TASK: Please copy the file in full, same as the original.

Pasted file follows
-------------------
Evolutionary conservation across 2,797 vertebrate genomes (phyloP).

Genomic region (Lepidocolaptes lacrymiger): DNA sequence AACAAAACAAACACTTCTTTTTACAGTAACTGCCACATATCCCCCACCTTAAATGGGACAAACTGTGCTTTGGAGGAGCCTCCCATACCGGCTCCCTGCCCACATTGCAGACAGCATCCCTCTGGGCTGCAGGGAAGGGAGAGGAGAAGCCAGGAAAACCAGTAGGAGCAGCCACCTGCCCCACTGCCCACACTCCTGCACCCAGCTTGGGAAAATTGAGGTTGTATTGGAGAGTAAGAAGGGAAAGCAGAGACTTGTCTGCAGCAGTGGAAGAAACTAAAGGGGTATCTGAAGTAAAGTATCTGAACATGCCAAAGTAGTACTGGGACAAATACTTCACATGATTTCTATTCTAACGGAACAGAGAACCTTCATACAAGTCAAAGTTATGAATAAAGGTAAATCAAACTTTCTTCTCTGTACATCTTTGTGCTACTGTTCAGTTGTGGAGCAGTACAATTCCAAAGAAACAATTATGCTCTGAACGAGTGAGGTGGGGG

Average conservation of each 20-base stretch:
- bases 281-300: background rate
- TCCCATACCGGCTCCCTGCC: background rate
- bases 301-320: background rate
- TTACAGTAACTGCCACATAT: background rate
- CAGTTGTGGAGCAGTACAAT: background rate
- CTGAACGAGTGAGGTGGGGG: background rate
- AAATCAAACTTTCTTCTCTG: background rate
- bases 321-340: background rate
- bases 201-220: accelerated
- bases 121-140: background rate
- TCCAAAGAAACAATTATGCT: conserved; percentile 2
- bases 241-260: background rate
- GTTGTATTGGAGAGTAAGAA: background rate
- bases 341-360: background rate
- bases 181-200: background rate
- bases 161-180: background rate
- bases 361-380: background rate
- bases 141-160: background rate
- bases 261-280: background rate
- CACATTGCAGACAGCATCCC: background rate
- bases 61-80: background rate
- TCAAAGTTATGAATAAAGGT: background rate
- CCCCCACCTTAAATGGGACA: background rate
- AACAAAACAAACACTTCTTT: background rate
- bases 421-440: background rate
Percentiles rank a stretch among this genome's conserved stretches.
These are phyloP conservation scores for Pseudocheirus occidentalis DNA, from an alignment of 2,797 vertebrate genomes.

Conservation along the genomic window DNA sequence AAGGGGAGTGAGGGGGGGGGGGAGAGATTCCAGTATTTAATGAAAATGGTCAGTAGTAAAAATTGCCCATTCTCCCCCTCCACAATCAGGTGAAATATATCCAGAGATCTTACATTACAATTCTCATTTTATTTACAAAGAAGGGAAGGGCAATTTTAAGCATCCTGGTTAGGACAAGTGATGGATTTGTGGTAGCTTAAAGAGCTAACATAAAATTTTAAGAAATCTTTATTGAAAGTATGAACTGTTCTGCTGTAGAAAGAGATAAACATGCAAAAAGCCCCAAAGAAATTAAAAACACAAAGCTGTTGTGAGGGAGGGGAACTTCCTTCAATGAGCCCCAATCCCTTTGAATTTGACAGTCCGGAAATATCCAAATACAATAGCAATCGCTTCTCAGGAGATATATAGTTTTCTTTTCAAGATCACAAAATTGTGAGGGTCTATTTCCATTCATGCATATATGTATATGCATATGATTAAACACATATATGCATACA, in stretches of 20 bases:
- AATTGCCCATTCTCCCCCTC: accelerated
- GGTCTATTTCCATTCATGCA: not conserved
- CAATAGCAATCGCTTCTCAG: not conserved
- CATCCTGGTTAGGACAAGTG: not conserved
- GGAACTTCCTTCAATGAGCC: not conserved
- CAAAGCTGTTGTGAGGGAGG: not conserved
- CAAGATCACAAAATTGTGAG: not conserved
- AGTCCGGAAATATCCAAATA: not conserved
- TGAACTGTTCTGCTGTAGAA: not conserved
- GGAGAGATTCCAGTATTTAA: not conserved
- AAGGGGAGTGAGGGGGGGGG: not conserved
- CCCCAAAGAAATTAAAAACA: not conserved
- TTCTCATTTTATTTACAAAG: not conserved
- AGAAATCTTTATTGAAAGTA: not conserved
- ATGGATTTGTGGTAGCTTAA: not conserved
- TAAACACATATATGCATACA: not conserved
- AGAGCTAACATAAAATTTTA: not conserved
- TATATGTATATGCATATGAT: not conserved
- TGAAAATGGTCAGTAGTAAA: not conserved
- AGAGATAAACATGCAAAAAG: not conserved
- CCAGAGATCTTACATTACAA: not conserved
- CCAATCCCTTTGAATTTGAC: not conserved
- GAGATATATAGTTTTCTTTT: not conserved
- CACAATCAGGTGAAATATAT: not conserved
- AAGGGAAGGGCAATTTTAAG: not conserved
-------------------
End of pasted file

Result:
Evolutionary conservation across 2,797 vertebrate genomes (phyloP).

Genomic region (Lepidocolaptes lacrymiger): DNA sequence AACAAAACAAACACTTCTTTTTACAGTAACTGCCACATATCCCCCACCTTAAATGGGACAAACTGTGCTTTGGAGGAGCCTCCCATACCGGCTCCCTGCCCACATTGCAGACAGCATCCCTCTGGGCTGCAGGGAAGGGAGAGGAGAAGCCAGGAAAACCAGTAGGAGCAGCCACCTGCCCCACTGCCCACACTCCTGCACCCAGCTTGGGAAAATTGAGGTTGTATTGGAGAGTAAGAAGGGAAAGCAGAGACTTGTCTGCAGCAGTGGAAGAAACTAAAGGGGTATCTGAAGTAAAGTATCTGAACATGCCAAAGTAGTACTGGGACAAATACTTCACATGATTTCTATTCTAACGGAACAGAGAACCTTCATACAAGTCAAAGTTATGAATAAAGGTAAATCAAACTTTCTTCTCTGTACATCTTTGTGCTACTGTTCAGTTGTGGAGCAGTACAATTCCAAAGAAACAATTATGCTCTGAACGAGTGAGGTGGGGG

Average conservation of each 20-base stretch:
- bases 281-300: background rate
- TCCCATACCGGCTCCCTGCC: background rate
- bases 301-320: background rate
- TTACAGTAACTGCCACATAT: background rate
- CAGTTGTGGAGCAGTACAAT: background rate
- CTGAACGAGTGAGGTGGGGG: background rate
- AAATCAAACTTTCTTCTCTG: background rate
- bases 321-340: background rate
- bases 201-220: accelerated
- bases 121-140: background rate
- TCCAAAGAAACAATTATGCT: conserved; percentile 2
- bases 241-260: background rate
- GTTGTATTGGAGAGTAAGAA: background rate
- bases 341-360: background rate
- bases 181-200: background rate
- bases 161-180: background rate
- bases 361-380: background rate
- bases 141-160: background rate
- bases 261-280: background rate
- CACATTGCAGACAGCATCCC: background rate
- bases 61-80: background rate
- TCAAAGTTATGAATAAAGGT: background rate
- CCCCCACCTTAAATGGGACA: background rate
- AACAAAACAAACACTTCTTT: background rate
- bases 421-440: background rate
Percentiles rank a stretch among this genome's conserved stretches.
These are phyloP conservation scores for Pseudocheirus occidentalis DNA, from an alignment of 2,797 vertebrate genomes.

Conservation along the genomic window DNA sequence AAGGGGAGTGAGGGGGGGGGGGAGAGATTCCAGTATTTAATGAAAATGGTCAGTAGTAAAAATTGCCCATTCTCCCCCTCCACAATCAGGTGAAATATATCCAGAGATCTTACATTACAATTCTCATTTTATTTACAAAGAAGGGAAGGGCAATTTTAAGCATCCTGGTTAGGACAAGTGATGGATTTGTGGTAGCTTAAAGAGCTAACATAAAATTTTAAGAAATCTTTATTGAAAGTATGAACTGTTCTGCTGTAGAAAGAGATAAACATGCAAAAAGCCCCAAAGAAATTAAAAACACAAAGCTGTTGTGAGGGAGGGGAACTTCCTTCAATGAGCCCCAATCCCTTTGAATTTGACAGTCCGGAAATATCCAAATACAATAGCAATCGCTTCTCAGGAGATATATAGTTTTCTTTTCAAGATCACAAAATTGTGAGGGTCTATTTCCATTCATGCATATATGTATATGCATATGATTAAACACATATATGCATACA, in stretches of 20 bases:
- AATTGCCCATTCTCCCCCTC: accelerated
- GGTCTATTTCCATTCATGCA: not conserved
- CAATAGCAATCGCTTCTCAG: not conserved
- CATCCTGGTTAGGACAAGTG: not conserved
- GGAACTTCCTTCAATGAGCC: not conserved
- CAAAGCTGTTGTGAGGGAGG: not conserved
- CAAGATCACAAAATTGTGAG: not conserved
- AGTCCGGAAATATCCAAATA: not conserved
- TGAACTGTTCTGCTGTAGAA: not conserved
- GGAGAGATTCCAGTATTTAA: not conserved
- AAGGGGAGTGAGGGGGGGGG: not conserved
- CCCCAAAGAAATTAAAAACA: not conserved
- TTCTCATTTTATTTACAAAG: not conserved
- AGAAATCTTTATTGAAAGTA: not conserved
- ATGGATTTGTGGTAGCTTAA: not conserved
- TAAACACATATATGCATACA: not conserved
- AGAGCTAACATAAAATTTTA: not conserved
- TATATGTATATGCATATGAT: not conserved
- TGAAAATGGTCAGTAGTAAA: not conserved
- AGAGATAAACATGCAAAAAG: not conserved
- CCAGAGATCTTACATTACAA: not conserved
- CCAATCCCTTTGAATTTGAC: not conserved
- GAGATATATAGTTTTCTTTT: not conserved
- CACAATCAGGTGAAATATAT: not conserved
- AAGGGAAGGGCAATTTTAAG: not conserved